Floodwaters subside in Jenner after Russian River punches through sandbar
The mouth of the Russian River is open once again, allowing water that had backed up in the estuary last week, flooding the Jenner Visitor Center and nearby parking lots, to drain to the ocean.
The force of the dammed up water on Saturday broke through the natural sandbar that had sealed the river shut last month after the recent series of storms.
At one point last week the water came so high it spread partway onto Highway 1, closing the road to a single lane, local business owner Suki Waters said.
“It was like a lake,” said Waters, owner of WaterTreks, a kayak and raft rental company on Highway 1 in Jenner. “I was raised here in Jenner. Outside of extreme flood conditions throughout the Russian River, this is probably the highest I’ve seen it since I was 10 years old.”
The Sonoma County Water Agency, which manages the river estuary, had hoped to breach the sandbar early last week, as it does from time to time. But exceptionally high surf made it too dangerous to do so, and the river kept on rising until it flooded the Jenner Visitor Center perched at the river’s edge as well as surrounding parking lots for the post office and businesses on the south end of town.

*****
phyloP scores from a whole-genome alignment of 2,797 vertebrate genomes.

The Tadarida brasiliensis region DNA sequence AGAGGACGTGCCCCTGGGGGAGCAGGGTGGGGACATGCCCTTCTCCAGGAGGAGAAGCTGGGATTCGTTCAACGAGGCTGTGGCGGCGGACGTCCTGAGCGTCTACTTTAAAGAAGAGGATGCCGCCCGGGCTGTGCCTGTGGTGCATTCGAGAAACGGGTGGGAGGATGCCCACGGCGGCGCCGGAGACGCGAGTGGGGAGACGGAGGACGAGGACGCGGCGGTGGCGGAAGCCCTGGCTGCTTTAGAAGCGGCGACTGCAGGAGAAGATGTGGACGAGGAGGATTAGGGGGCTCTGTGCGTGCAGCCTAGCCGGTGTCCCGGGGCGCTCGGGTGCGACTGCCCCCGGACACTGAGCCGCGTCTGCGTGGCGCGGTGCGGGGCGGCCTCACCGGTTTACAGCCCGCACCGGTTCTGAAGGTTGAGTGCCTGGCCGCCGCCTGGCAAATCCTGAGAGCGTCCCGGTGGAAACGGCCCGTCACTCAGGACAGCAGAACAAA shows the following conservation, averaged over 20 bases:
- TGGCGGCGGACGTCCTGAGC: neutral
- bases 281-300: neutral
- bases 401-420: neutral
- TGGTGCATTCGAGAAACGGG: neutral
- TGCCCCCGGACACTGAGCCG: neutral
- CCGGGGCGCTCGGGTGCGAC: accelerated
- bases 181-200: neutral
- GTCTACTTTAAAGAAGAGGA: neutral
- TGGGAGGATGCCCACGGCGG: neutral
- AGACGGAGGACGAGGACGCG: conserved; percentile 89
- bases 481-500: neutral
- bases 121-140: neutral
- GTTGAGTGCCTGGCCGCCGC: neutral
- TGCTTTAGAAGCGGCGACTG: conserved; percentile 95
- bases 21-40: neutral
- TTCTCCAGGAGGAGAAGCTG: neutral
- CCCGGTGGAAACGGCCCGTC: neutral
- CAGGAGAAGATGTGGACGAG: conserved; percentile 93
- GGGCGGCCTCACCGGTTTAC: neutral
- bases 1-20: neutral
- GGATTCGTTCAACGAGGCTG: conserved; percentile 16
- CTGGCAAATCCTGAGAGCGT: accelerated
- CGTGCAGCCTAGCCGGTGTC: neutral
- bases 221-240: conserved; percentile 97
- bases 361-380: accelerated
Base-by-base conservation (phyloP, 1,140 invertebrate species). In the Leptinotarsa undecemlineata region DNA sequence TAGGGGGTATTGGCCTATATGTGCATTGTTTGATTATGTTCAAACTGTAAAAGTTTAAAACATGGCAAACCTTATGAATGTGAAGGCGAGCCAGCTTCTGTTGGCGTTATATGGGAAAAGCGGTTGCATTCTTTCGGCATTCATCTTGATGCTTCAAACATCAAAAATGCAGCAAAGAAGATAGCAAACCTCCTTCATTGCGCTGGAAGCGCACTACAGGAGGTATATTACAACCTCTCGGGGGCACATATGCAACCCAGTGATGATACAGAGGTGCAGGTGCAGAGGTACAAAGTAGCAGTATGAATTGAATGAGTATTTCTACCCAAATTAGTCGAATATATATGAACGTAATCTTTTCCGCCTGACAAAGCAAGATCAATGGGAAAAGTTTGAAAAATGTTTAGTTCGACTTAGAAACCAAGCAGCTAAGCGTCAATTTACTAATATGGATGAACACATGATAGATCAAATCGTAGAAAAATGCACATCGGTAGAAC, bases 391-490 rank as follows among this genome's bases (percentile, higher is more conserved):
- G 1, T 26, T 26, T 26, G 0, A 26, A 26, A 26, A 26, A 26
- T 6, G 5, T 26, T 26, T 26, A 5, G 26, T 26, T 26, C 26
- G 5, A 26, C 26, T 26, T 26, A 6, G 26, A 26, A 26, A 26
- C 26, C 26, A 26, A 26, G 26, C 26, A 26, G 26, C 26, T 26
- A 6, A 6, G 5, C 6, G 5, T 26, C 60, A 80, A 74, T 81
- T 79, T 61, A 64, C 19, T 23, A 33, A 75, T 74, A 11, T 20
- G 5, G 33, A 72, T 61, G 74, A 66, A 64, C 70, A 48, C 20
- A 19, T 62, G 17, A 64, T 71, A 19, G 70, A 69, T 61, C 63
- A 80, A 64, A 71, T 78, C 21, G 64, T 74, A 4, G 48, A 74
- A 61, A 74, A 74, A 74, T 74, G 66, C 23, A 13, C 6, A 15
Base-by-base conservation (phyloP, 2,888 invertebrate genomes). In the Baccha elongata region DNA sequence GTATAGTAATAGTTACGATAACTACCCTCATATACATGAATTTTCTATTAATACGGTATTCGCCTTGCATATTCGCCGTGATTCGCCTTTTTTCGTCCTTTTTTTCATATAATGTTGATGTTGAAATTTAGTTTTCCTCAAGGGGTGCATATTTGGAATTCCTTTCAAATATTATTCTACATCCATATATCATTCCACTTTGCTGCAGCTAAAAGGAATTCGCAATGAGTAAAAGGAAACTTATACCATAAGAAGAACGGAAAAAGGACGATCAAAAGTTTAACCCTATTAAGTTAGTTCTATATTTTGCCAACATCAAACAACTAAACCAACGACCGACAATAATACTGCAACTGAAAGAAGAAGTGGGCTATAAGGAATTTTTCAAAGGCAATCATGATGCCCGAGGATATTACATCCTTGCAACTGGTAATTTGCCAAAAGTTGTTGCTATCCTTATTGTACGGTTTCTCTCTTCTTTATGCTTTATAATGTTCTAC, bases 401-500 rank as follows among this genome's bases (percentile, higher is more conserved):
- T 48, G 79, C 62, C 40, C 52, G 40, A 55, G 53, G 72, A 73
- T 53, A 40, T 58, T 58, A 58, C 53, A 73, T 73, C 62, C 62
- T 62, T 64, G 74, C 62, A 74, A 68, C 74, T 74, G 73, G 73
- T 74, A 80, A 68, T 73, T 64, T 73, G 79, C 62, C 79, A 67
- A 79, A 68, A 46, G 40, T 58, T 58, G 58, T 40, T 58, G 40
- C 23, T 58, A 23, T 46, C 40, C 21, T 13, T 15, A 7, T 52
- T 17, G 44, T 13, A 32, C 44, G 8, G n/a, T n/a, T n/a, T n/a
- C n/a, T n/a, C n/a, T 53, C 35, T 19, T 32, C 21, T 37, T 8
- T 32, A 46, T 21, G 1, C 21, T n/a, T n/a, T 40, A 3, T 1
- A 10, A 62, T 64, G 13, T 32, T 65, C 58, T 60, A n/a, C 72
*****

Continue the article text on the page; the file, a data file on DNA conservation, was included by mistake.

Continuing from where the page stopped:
Waters said emergency personnel were on the scene to steer motorists around the floodwaters on Saturday until the sand was broken through, creating its own hazards.
By that time, the river was backed up for miles and drained with an enormous power, she said.
It had become “a lake all the way up to Guerneville - 15 miles up. That’s a lot of volume of water to dump out,” Waters said.
Environment and Climate Change, The Press Democrat
I am in awe of the breathtaking nature here in Sonoma County and am so grateful to live in this spectacular region we call home. I am amazed, too, by the expertise in our community and by the commitment to protecting the land, its waterways, its wildlife and its residents. My goal is to improve understanding of the issues, to find hope and to help all of us navigate the future of our environment.